Capitol employees were allowed to bring hot meals to the protesters last weekend, said Phillip Agnew, whose Dream Defenders have spent the past 12 days in front of Gov. Rick Scott's office.
But when a staff member showed up around 2 p.m. Saturday with cold cuts and bread, the police refused the delivery, Agnew said.
The group has enough packaged bagels and bananas to last through Saturday night, Agnew said. But they expected to run out of food by Sunday morning. Bottled water was also in short supply.
"We knew this wasn't going to be easy," Agnew said. "But if we don't get some food soon, we are going to have a lot of really hungry people."
Florida Department of Law Enforcement spokeswoman Gretl Plessinger disagreed with the account, saying Capitol employees were still allowed to bring food to the protesters.
"We haven't changed anything," Plessinger said. "The rules remain the same."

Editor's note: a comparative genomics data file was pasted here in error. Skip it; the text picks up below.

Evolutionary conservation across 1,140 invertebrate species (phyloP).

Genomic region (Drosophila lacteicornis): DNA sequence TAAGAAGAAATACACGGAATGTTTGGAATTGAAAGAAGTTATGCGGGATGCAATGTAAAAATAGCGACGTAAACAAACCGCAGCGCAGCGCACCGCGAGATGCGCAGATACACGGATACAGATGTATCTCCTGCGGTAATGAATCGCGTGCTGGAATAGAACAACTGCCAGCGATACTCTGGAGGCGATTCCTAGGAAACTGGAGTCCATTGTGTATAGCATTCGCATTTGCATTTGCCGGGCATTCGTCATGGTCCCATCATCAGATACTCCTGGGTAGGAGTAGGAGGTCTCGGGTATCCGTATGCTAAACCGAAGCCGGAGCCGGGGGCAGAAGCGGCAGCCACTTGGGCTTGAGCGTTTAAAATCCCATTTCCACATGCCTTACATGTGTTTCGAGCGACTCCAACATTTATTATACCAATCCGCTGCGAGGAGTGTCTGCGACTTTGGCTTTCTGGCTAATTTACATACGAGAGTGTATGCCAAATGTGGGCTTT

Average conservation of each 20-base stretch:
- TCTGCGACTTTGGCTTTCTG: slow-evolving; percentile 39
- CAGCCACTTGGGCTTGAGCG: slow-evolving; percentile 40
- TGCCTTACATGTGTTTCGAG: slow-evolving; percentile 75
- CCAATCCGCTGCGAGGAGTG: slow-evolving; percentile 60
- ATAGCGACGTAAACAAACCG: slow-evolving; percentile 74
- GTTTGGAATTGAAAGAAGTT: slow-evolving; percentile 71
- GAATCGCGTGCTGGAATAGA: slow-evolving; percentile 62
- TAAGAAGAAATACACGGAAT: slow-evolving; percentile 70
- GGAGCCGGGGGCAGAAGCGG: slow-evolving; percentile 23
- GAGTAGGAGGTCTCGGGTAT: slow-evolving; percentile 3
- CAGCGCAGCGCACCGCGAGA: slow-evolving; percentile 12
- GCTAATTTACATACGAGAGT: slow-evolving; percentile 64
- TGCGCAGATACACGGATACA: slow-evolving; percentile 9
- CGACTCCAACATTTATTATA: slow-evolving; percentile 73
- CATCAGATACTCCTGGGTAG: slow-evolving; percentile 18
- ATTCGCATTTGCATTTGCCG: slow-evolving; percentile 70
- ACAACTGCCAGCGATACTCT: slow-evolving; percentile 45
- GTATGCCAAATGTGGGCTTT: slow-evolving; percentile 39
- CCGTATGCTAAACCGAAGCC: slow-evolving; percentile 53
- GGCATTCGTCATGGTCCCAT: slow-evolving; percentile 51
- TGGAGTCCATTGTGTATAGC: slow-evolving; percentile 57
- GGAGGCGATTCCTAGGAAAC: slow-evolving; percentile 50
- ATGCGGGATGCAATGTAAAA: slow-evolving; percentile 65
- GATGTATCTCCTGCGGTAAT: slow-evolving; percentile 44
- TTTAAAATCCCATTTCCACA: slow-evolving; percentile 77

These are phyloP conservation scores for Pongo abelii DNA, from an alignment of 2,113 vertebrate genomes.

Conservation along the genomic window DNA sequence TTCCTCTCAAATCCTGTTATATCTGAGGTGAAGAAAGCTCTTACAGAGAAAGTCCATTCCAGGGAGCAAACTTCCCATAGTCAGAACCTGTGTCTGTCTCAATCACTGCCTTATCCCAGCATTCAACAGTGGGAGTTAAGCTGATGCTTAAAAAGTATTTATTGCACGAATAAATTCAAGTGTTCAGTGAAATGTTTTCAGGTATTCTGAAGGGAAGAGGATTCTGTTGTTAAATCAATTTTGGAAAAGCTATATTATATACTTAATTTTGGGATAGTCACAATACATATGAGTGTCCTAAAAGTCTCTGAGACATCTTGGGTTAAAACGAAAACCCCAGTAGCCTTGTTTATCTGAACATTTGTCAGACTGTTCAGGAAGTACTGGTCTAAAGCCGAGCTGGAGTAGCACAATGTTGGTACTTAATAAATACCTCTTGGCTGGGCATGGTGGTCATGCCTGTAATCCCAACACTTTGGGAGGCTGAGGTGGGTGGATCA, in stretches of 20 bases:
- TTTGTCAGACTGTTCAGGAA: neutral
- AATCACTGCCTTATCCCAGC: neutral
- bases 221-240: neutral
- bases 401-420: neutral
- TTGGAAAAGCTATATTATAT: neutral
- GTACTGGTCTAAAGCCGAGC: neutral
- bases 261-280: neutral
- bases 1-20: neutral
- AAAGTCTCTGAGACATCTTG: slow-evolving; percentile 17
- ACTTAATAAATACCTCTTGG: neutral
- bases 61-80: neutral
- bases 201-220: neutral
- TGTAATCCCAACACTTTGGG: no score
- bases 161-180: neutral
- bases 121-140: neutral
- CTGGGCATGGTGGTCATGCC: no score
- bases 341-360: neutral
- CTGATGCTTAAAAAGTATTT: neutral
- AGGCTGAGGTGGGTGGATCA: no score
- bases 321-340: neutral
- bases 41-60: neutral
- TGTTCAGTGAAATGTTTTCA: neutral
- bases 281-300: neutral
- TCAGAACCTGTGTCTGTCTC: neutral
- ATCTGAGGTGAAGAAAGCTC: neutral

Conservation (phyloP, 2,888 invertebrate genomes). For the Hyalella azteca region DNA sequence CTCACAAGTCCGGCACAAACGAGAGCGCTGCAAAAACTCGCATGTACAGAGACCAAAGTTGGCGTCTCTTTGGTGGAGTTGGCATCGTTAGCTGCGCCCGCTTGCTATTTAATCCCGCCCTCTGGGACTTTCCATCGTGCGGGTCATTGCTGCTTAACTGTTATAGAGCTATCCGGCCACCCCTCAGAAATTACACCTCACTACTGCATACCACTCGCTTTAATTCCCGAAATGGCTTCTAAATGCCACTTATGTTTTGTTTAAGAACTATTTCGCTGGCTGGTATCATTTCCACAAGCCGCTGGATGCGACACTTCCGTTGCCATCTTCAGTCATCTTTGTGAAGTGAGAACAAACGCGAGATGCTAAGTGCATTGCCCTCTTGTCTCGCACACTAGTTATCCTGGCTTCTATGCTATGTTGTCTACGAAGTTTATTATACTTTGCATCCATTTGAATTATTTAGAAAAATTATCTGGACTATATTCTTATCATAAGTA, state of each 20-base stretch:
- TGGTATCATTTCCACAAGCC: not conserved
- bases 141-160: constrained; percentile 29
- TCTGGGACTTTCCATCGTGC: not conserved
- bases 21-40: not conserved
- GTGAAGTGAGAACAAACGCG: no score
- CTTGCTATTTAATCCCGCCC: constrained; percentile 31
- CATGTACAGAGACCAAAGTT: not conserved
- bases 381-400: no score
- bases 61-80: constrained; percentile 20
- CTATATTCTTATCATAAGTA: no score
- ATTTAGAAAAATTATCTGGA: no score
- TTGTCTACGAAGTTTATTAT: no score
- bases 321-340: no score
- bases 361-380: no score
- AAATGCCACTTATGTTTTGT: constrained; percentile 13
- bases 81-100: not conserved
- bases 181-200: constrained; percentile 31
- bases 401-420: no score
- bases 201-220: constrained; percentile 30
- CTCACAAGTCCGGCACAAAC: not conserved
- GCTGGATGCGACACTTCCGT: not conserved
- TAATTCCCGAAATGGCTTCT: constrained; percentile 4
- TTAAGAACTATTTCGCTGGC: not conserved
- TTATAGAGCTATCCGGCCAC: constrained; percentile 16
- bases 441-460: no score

Agnew could not provide further details on who had tried to provide the food and why they were turned away.
Still, on Saturday afternoon, the group took to Twitter to alert its 8,200 followers that they couldn't get food.
"FDLE (capitol police) won't allow meals to come in for us to eat!," @Dreamdefenders tweeted at 3 p.m.
An hour later, they tweeted: "One of the female officers told us that if we're hungry that we can leave."
Responses to the alert were swift, coming in from across America.
"The @Dreamdefenders need our solidarity!," musical producer Russell Simmons posted on Twitter. "Call 850.487.2700 and tell Capitol Police to allow food and vital needs inside."
The group began its protest on July 16, three days after neighborhood watchman George Zimmerman was found not guilty in the shooting death of Travyon Martin, an unarmed black teenager. Singer and civil rights activists Harry Belafonte joined the group Friday, but was not among the 105 activists who stayed overnight.
On Saturday morning, FDLE released an memo estimating the overtime costs for Capitol Police since the sit-in began as $57,971.